The vagina is a self-cleaning, self-regulating, generally wonderful thing—let it do its stuff without any outside help!
Yes, you can place a ball of herbs (or a “pearl”) wrapped in a piece of gauze into your vagina to “detox your womb.” What a time to be alive!
According to Embrace Pangaea, one of the companies that manufacture detox pearls, the cleanse treats the “toxins from a poor diet, chemical based environment, and emotional stress (that) can get stuck in your womb.” The pearls are cloth-covered balls containing herbs like mothersworth, osthol, angelica, borneol, and rhizoma. Creators claim they can detox your womb and reset your natural balance by, among other things, increasing elasticity, regulating the menstrual cycle, killing parasites and (bad) bacteria, improving fertility, and reducing discharge.
Medical professionals disagree—detox balls may not only disrupt the good bacteria (lactobacilli) in your vagina, the textured mesh wrapping of the pearls may irritate and scratch your vaginal walls, increasing susceptibility to infection and put you at risk for toxic shock syndrome.
This should be a no-brainer, but we'll tell you anyway—don't put a ground up wasp's nest inside you!
Yes, women looking to rejuvenate and tighten their vagina are using oak galls—tree deformities caused by wasp nests— as an at-home remedy for vaginal rejuvenation.
One Etsy retailer claims the galls could improve sex lives and be used on abrasions with a warning that the paste will hurt—which should be a red flag for not using them. This method could result in painful sex, a lack of healthy bacteria, and an increased risk of contracting HIV.
In 2015, Oscar winning-actress Gwyneth Paltrow endorsed the Mugwort V-Steam procedure at Tikkun Spa in Santa Monica, which has also been slammed by experts.
The treatment, which costs $50 for 30 minutes, involves sitting on a mini-throne and a "combination of infrared and mugwort steam cleanses your uterus," Paltrow, wrote on GOOP, touting the procedure's cleansing, “energetic release,” and hormonal balance.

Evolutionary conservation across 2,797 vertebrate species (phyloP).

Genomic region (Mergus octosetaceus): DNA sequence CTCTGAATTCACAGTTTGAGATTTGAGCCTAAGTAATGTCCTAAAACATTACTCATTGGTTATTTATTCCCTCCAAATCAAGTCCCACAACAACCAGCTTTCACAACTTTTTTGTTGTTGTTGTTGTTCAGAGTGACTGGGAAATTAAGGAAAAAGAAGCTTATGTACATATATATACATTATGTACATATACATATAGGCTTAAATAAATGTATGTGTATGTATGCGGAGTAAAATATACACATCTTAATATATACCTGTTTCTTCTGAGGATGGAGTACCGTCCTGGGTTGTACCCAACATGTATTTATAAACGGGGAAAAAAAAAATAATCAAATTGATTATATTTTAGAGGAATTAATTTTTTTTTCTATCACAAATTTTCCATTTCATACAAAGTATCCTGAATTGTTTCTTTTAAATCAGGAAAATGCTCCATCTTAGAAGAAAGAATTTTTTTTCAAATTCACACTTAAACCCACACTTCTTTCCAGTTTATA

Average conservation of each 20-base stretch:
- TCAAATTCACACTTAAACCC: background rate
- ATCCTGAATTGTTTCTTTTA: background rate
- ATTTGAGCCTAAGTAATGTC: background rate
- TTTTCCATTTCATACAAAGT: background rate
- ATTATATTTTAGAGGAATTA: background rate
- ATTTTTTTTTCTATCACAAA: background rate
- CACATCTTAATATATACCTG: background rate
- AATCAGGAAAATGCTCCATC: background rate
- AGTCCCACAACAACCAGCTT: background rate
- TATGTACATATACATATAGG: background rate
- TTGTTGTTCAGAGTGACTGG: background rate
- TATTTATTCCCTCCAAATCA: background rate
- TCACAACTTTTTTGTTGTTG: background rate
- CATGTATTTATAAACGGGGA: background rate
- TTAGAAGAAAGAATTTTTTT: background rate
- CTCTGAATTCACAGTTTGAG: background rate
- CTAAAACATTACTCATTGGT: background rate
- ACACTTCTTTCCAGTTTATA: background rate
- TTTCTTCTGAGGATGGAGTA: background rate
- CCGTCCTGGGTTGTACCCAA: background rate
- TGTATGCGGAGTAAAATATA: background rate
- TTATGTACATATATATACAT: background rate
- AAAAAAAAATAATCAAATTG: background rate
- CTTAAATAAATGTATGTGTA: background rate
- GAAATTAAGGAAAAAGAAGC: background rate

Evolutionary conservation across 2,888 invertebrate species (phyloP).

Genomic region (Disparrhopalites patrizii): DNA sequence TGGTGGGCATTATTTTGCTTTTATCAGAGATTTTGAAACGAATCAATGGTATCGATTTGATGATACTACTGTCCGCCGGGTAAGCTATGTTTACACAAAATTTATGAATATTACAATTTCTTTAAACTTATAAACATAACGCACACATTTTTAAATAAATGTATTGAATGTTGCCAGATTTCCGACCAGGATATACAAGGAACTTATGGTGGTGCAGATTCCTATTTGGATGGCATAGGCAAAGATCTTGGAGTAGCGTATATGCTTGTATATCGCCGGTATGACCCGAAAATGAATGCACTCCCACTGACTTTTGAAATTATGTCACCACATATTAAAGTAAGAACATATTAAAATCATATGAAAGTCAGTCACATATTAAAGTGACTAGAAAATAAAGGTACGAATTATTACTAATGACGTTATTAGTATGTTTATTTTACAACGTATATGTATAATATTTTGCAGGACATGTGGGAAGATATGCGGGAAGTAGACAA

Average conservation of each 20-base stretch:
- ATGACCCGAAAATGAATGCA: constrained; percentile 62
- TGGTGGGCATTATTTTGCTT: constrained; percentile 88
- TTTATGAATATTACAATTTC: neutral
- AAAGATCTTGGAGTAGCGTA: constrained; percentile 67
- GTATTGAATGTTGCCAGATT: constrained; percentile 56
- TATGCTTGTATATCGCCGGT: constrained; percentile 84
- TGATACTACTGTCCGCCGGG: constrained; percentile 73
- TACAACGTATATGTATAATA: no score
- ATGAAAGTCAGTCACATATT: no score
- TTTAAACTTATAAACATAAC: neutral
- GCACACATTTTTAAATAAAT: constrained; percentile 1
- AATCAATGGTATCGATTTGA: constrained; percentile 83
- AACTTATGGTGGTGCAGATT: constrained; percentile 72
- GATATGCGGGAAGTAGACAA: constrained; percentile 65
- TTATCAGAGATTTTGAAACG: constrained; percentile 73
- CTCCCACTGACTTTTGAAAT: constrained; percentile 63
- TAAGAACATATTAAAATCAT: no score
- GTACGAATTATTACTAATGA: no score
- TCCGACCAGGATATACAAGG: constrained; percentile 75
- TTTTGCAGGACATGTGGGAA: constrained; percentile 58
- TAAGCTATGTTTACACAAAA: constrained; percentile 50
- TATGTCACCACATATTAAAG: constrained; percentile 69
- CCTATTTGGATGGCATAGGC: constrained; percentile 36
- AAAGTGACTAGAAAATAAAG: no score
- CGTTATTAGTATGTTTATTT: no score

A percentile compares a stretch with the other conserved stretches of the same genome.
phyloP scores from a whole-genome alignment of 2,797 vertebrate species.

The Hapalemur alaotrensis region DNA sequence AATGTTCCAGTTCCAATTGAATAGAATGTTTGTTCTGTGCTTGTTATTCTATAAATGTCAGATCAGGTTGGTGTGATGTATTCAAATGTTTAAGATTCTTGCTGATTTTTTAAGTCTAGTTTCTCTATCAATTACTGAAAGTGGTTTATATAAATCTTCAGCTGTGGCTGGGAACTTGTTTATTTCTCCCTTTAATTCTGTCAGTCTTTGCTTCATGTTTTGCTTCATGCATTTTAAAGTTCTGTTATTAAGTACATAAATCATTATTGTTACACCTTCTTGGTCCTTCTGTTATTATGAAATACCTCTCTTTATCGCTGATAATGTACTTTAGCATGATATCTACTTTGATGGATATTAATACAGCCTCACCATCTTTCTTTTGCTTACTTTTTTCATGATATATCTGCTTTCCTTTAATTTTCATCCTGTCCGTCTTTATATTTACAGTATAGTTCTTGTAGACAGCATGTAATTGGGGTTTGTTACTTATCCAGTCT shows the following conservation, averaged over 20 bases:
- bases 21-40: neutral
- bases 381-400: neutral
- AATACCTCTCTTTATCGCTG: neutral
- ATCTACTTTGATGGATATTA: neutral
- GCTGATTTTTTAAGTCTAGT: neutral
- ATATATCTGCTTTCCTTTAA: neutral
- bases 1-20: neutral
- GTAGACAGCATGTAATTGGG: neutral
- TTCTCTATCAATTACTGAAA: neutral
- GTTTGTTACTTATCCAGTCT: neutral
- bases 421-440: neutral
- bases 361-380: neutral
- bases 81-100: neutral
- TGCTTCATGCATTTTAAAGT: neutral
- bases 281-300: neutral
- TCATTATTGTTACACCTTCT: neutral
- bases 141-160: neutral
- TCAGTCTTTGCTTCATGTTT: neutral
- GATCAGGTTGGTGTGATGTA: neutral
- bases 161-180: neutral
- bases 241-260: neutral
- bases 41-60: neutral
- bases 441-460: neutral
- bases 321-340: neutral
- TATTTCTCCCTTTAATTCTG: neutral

What could go wrong? Well, according to doctors, steam that gets into the uterus may also migrate to the fallopian tubes (which could result in a miscarriage) or the abdominal cavity (which could seriously sicken the patient). And there's a worse case scenario—death. Yes, there have been cases of women dying after filling their vagina with water or air pressure.
Online sellers are hawking what they call vagina tightening sticks. The wands are made of ground up plants, herbs, and other mysterious substances, and users are encouraged to insert them inside their vaginas for two minutes. It's also claimed that the sticks will eliminate vaginal discharge.
Gynecologist Dr. Jen Gunter explains that the chemicals in these sticks work to dry out the vagina. "The lack of wetness and pain from the (potential) abrasions may cause the pelvic floor to spasm during sex (not in a good way), and this will tighten the vaginal opening (which can make insertion painful). Practices that dry the vagina are known to increase the likelihood of sexually transmitted infections and make sex painful for the woman. It's like over washing your hands until they are dried and cracked and bleeding but achieved in 2 minutes. In the vagina." Yikes!